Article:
As predicted, yesterday afternoon temperatures dropped. Rain turned to sleet and snow, quickly dusting and revealing the garden borders and meditation circle.
It is sunny this morning. The snow will soon depart, but the image leaves me contemplating why my garden design has become so stuck. I have not given it enough attention in recent years—I know that. But even when I was actively trying, I never dreamed big enough it seems.
I say that because recently my husband and I have begun watching episodes on Netflix of two British reality TV shows on landscape gardening.
One featuring Monty Don is titled Big Dreams, Small Spaces. In this series he visits lucky home gardeners, hears their goals and plans, makes suggestions, then returns once to check on progress, and a final time to reveal the results to his viewers and celebrate with a glass of champagne with the garden owners family and friends. By the end of the show the home gardeners have cut down trees, invasive vines and cleared rubbish; built walls, ponds, terraces and pathways; planted orchards, installed living walls and created multiple borders around their property all full of hundreds of English garden flowers in full bloom.
The other show is a bit of a tear jerker, but it is more interesting to me. Love Your Garden features horticulturist Alan Titchmarsh. This show’s premise has him going around the U.K. providing garden makeovers for deserving citizens. The garden owners are sent away for a while (exactly how long is not clear) while a team of experts comes in creates a garden customized for the owners needs and interests. I like this show better because there is more effort to introduce and describe the plants being used, money seems never to be an issue, and the labor it takes to do such projects seems more accurately portrayed. There are a few awkward contrivances, nods toward the reality show template that try to hype or to create drama, tension or humor—the show would be better without these distractions—but the episodes are full of information.
Both of these shows do a good job of showcasing public and private gardens where one can find inspiration for solving similar garden problems. Only one season each of these British shows are currently available, but I hope more will be released here.
While I am dreaming of a complete garden overhaul, I am curious what you think. Are you familiar with these garden icons? Do you study their books? Have you watched the shows? Where do you find inspiration?
Seven years ago, on January 7, 2011, I wrote my first pbmGarden article. Since that time I have been honored by your presence at my humble garden gate.
Initiated as a record-keeping discipline while I was working through some garden improvements, this blog has ended up being a source of deep personal satisfaction. You, dear readers, are the reason. As the garden grew, friendship sprouted. You have cheered me on with your own garden wisdoms and encouraged my efforts large and small.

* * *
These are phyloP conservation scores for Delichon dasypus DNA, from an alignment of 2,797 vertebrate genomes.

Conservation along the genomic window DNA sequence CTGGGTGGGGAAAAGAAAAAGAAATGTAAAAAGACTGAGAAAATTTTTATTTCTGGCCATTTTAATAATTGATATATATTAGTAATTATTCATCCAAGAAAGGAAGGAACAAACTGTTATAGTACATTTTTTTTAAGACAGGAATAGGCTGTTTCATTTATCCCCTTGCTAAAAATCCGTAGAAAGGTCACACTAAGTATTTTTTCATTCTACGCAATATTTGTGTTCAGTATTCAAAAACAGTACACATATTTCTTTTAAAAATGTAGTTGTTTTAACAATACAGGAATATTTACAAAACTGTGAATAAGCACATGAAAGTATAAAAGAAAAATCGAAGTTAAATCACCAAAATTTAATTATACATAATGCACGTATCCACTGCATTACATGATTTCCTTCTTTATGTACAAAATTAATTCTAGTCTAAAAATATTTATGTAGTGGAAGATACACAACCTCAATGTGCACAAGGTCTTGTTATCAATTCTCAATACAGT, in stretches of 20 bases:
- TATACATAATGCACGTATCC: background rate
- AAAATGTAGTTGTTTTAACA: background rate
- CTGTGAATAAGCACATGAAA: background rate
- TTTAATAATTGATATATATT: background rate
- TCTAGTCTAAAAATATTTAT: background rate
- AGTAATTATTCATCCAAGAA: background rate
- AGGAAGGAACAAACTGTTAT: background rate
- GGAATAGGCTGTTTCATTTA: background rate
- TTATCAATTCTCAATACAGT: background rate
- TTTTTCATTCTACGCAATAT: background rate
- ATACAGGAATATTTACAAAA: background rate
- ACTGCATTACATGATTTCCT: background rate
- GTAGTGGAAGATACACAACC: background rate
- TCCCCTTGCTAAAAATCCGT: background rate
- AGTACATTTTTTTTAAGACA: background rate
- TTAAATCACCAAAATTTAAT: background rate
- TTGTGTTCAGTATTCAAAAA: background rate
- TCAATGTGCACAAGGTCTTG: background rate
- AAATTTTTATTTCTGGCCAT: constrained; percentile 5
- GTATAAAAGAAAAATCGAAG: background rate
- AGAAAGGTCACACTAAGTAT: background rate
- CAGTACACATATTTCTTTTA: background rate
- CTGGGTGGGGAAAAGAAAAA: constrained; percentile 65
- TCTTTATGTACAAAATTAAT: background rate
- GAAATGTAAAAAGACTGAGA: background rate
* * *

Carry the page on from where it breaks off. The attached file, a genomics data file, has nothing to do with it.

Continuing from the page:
We share a love of nature, we savor gardening moments, we find energy, solace and joy among the trees, birds and flowers. Through our gardens we are nourished.
It is a pleasure to have you visit. May our paths cross again soon.
Looking Back At 2017
Floral designs created for In A Vase On Monday were the majority of my posts this year, but there were some noteworthy moments in the garden itself. With emphasis on spring, my favorite time in the garden, here are a few favorites from 2017. Enjoy this quick view or click on a image to see the images full-size in a slideshow.
From mid-Summer: July 19, 2017
In the meditation circle: Blue Dasher (Pachydiplax longipennis) on Cleome hassleriana (Spider Flower)
The spider-like flowers with protruding stamens make the Blue Dasher appear fairylike.
Preparing for the Fling on this rainy summer morning. Will be great to meet fellow garden bloggers.
Promising myself to work toward renovating the garden, I launched pbmGarden with an initial post on January 7, 2011.
Undoubtedly, making a public commitment in an online journal helped me stick to a few of those early improvement goals. The labyrinth and meditation circle is one achievement from that period.
In the intervening six years plants, plans and even enthusiasm for gardening have cycled through high points and low.
An unexpected benefit stemming from penning that first garden entry has been receiving the support of gardeners from many corners of the world. Entering the wonderful community of garden bloggers has been a joy. I thank you readers for your kind comments, helpful advice and generous spirit, all of which have led to genuine and cherished friendships.
Today the garden is decorated with a winter coat of white, just a couple of inches of fine powdery snow, though six to eight inches had been predicted. The smaller amount is cover for a treacherous icy layer beneath.
For those of us living in this area, temperatures are extreme, as this forecast illustrates:
SAT SNOW AND SLEET 27°F/ 8°F
SUN MOSTLY CLEAR 27°F/ 1°F
MON PARTLY CLOUDY 31°F/ 16°F
The exact numbers keep changing but frigid cold promises to make traveling the little winding curving roads leading out of my neighborhood dangerous to nearly impossible for the next few days. In the fifteen years of living here, snow plows have come through only once.
Normally I would not mind waiting it out but this has proved a particularly frustrating and disruptive weather event, affecting a planned all-weekend activity and threatening an important appointment for early Monday. Deep sigh. Deep sigh. Deep sigh.
Lessons learned from walking this meditation path are more valuable than ever today.
Breathe in. Breathe out.